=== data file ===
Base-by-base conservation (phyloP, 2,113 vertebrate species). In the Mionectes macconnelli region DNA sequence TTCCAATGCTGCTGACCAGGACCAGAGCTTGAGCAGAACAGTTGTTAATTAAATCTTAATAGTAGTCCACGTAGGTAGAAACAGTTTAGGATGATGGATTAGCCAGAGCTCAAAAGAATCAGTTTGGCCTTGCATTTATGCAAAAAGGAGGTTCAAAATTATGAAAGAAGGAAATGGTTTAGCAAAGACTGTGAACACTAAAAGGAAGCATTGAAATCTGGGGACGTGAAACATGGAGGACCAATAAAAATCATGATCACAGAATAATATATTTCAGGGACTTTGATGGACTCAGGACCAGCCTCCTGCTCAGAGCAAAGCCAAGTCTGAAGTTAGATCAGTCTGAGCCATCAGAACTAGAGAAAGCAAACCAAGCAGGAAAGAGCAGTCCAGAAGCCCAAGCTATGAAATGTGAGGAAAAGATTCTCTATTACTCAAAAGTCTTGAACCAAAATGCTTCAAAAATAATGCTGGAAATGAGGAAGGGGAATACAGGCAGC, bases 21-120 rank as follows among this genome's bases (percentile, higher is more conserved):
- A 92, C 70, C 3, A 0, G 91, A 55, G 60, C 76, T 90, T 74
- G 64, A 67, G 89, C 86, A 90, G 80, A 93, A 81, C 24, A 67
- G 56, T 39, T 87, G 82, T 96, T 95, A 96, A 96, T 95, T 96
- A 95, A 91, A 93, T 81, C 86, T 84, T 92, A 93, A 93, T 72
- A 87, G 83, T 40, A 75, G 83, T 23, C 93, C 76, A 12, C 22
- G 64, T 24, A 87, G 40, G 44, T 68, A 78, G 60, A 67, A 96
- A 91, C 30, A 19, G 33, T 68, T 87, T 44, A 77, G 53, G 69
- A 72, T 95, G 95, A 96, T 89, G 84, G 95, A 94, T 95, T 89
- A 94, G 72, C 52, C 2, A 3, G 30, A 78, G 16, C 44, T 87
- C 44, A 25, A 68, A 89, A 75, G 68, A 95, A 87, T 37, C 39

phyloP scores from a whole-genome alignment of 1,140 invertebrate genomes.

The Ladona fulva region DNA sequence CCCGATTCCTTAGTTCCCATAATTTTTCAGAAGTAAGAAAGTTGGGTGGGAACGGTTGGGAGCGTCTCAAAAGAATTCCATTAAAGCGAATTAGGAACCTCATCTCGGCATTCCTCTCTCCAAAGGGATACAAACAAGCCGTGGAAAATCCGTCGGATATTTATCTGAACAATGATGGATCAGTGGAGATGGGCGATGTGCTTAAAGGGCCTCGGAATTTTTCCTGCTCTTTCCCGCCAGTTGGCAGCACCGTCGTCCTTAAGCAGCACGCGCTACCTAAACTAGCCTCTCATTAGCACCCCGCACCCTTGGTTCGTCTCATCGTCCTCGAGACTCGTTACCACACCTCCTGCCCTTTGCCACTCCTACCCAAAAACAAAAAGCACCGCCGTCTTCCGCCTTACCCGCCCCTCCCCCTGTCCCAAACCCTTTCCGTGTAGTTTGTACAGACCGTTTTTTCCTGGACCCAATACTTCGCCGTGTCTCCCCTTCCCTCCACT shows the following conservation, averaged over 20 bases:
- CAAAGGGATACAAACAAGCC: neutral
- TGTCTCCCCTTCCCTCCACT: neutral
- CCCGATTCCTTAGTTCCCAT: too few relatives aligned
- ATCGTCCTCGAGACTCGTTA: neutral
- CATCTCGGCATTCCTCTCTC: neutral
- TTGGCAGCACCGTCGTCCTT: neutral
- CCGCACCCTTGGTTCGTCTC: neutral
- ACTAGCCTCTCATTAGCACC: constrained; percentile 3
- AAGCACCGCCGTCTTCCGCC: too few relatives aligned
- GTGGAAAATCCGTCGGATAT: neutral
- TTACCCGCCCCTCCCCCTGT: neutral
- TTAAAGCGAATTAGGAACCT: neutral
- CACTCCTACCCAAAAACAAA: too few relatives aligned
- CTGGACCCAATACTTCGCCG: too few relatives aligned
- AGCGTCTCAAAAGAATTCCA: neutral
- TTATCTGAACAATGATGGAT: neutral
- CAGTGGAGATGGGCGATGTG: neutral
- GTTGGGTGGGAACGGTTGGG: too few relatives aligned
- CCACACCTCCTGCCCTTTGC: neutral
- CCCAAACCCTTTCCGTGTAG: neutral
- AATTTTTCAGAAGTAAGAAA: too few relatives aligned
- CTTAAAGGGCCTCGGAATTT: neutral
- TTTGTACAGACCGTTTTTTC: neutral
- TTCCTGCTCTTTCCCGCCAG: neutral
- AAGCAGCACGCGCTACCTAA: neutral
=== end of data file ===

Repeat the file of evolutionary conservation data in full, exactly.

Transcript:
Base-by-base conservation (phyloP, 2,113 vertebrate species). In the Mionectes macconnelli region DNA sequence TTCCAATGCTGCTGACCAGGACCAGAGCTTGAGCAGAACAGTTGTTAATTAAATCTTAATAGTAGTCCACGTAGGTAGAAACAGTTTAGGATGATGGATTAGCCAGAGCTCAAAAGAATCAGTTTGGCCTTGCATTTATGCAAAAAGGAGGTTCAAAATTATGAAAGAAGGAAATGGTTTAGCAAAGACTGTGAACACTAAAAGGAAGCATTGAAATCTGGGGACGTGAAACATGGAGGACCAATAAAAATCATGATCACAGAATAATATATTTCAGGGACTTTGATGGACTCAGGACCAGCCTCCTGCTCAGAGCAAAGCCAAGTCTGAAGTTAGATCAGTCTGAGCCATCAGAACTAGAGAAAGCAAACCAAGCAGGAAAGAGCAGTCCAGAAGCCCAAGCTATGAAATGTGAGGAAAAGATTCTCTATTACTCAAAAGTCTTGAACCAAAATGCTTCAAAAATAATGCTGGAAATGAGGAAGGGGAATACAGGCAGC, bases 21-120 rank as follows among this genome's bases (percentile, higher is more conserved):
- A 92, C 70, C 3, A 0, G 91, A 55, G 60, C 76, T 90, T 74
- G 64, A 67, G 89, C 86, A 90, G 80, A 93, A 81, C 24, A 67
- G 56, T 39, T 87, G 82, T 96, T 95, A 96, A 96, T 95, T 96
- A 95, A 91, A 93, T 81, C 86, T 84, T 92, A 93, A 93, T 72
- A 87, G 83, T 40, A 75, G 83, T 23, C 93, C 76, A 12, C 22
- G 64, T 24, A 87, G 40, G 44, T 68, A 78, G 60, A 67, A 96
- A 91, C 30, A 19, G 33, T 68, T 87, T 44, A 77, G 53, G 69
- A 72, T 95, G 95, A 96, T 89, G 84, G 95, A 94, T 95, T 89
- A 94, G 72, C 52, C 2, A 3, G 30, A 78, G 16, C 44, T 87
- C 44, A 25, A 68, A 89, A 75, G 68, A 95, A 87, T 37, C 39

phyloP scores from a whole-genome alignment of 1,140 invertebrate genomes.

The Ladona fulva region DNA sequence CCCGATTCCTTAGTTCCCATAATTTTTCAGAAGTAAGAAAGTTGGGTGGGAACGGTTGGGAGCGTCTCAAAAGAATTCCATTAAAGCGAATTAGGAACCTCATCTCGGCATTCCTCTCTCCAAAGGGATACAAACAAGCCGTGGAAAATCCGTCGGATATTTATCTGAACAATGATGGATCAGTGGAGATGGGCGATGTGCTTAAAGGGCCTCGGAATTTTTCCTGCTCTTTCCCGCCAGTTGGCAGCACCGTCGTCCTTAAGCAGCACGCGCTACCTAAACTAGCCTCTCATTAGCACCCCGCACCCTTGGTTCGTCTCATCGTCCTCGAGACTCGTTACCACACCTCCTGCCCTTTGCCACTCCTACCCAAAAACAAAAAGCACCGCCGTCTTCCGCCTTACCCGCCCCTCCCCCTGTCCCAAACCCTTTCCGTGTAGTTTGTACAGACCGTTTTTTCCTGGACCCAATACTTCGCCGTGTCTCCCCTTCCCTCCACT shows the following conservation, averaged over 20 bases:
- CAAAGGGATACAAACAAGCC: neutral
- TGTCTCCCCTTCCCTCCACT: neutral
- CCCGATTCCTTAGTTCCCAT: too few relatives aligned
- ATCGTCCTCGAGACTCGTTA: neutral
- CATCTCGGCATTCCTCTCTC: neutral
- TTGGCAGCACCGTCGTCCTT: neutral
- CCGCACCCTTGGTTCGTCTC: neutral
- ACTAGCCTCTCATTAGCACC: constrained; percentile 3
- AAGCACCGCCGTCTTCCGCC: too few relatives aligned
- GTGGAAAATCCGTCGGATAT: neutral
- TTACCCGCCCCTCCCCCTGT: neutral
- TTAAAGCGAATTAGGAACCT: neutral
- CACTCCTACCCAAAAACAAA: too few relatives aligned
- CTGGACCCAATACTTCGCCG: too few relatives aligned
- AGCGTCTCAAAAGAATTCCA: neutral
- TTATCTGAACAATGATGGAT: neutral
- CAGTGGAGATGGGCGATGTG: neutral
- GTTGGGTGGGAACGGTTGGG: too few relatives aligned
- CCACACCTCCTGCCCTTTGC: neutral
- CCCAAACCCTTTCCGTGTAG: neutral
- AATTTTTCAGAAGTAAGAAA: too few relatives aligned
- CTTAAAGGGCCTCGGAATTT: neutral
- TTTGTACAGACCGTTTTTTC: neutral
- TTCCTGCTCTTTCCCGCCAG: neutral
- AAGCAGCACGCGCTACCTAA: neutral